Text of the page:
7 Steps To Prepare For Coming Home From The Hospital

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Caregivers: Make the transition from hospital to home easier

Coming home from the hospital or other care setting after an illness or surgery can be worrisome for both patients and the friends and family members who care for them.

Planning ahead can make the process much easier. The Centers for Medicare & Medicaid Services (CMS) has advice that is useful to the millions of Americans who are actively involved in caregiving. Through its caregiver initiative, Ask Medicare, CMS recommends the following steps to prepare for a transition:

  • Plan ahead: You can – and should – start thinking about the discharge process well in advance, even as early as at the time of admission. CMS has a helpful checklist of key points in its “Planning for Your Discharge” guide, available at the “Medicare Basics” link on the home page of the Ask Medicare website at www.medicare.gov/caregivers. This checklist will help you prepare for the next steps in care.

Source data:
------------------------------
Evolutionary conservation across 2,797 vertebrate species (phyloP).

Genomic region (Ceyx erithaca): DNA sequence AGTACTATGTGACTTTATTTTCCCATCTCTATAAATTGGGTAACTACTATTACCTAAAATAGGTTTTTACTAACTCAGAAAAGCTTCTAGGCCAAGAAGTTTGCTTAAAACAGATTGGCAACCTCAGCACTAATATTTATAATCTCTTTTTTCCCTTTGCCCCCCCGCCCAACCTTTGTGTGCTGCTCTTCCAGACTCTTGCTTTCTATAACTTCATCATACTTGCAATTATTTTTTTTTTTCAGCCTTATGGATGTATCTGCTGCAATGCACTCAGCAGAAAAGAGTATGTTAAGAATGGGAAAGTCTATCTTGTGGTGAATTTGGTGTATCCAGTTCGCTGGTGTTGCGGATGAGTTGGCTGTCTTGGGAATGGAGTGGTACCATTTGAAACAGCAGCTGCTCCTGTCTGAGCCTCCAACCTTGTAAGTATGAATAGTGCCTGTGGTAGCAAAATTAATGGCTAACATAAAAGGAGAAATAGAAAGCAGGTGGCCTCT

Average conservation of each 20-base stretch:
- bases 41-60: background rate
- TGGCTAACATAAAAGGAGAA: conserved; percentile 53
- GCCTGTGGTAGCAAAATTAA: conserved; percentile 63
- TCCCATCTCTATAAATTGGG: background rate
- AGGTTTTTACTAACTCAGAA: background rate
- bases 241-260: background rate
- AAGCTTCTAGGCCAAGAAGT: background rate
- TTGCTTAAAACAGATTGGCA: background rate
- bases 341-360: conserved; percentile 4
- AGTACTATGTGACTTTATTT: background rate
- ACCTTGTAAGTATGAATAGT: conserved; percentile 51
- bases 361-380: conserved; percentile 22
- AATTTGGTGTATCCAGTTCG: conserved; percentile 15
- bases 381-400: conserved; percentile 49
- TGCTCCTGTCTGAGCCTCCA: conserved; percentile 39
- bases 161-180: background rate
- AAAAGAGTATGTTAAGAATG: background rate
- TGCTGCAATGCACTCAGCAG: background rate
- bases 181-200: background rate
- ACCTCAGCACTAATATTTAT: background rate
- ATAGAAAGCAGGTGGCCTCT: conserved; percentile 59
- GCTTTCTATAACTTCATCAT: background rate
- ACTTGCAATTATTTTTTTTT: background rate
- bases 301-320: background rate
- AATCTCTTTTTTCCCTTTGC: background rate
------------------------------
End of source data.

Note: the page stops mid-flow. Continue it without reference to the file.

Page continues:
• Get ready for new responsibilities: Talk to hospital staff about what you will need to do at home, who will show you how to properly carry out any new tasks you will be taking on, such as administering medication, using medical equipment, changing bandages or giving shots.
  • Make needed changes to your home: You might need to rearrange your home to have room for items such as a hospital bed, walker or a wheelchair. You might need to consider installing a ramp in place of stairs – be sure to ask the hospital staff what will be needed. You should also remove area rugs and other items that may cause falls and group electrical cords together with ties or clips to keep them clear of high-traffic areas.
  • Prepare for extra costs: The person you are caring for may need new medical services or medicines after coming home. Medicare may cover some of these costs, but not all.  You can learn about services and care that are covered by Medicare at the “Help With Billing” and “Is It Covered?” links at the Ask Medicare home page.
  • Keep a list of key contacts: Put contact information for doctors, pharmacists, home care agency staff and others involved in the care process where you can easily find them.
  • Don’t be afraid to ask for help: If you’re overwhelmed, don’t hesitate to ask a friend or family member to lend a hand. If paid home health services are needed, you can learn more about home health services in the “Medicare and Home Health Care” booklet, which is also accessible at the Ask Medicare home page.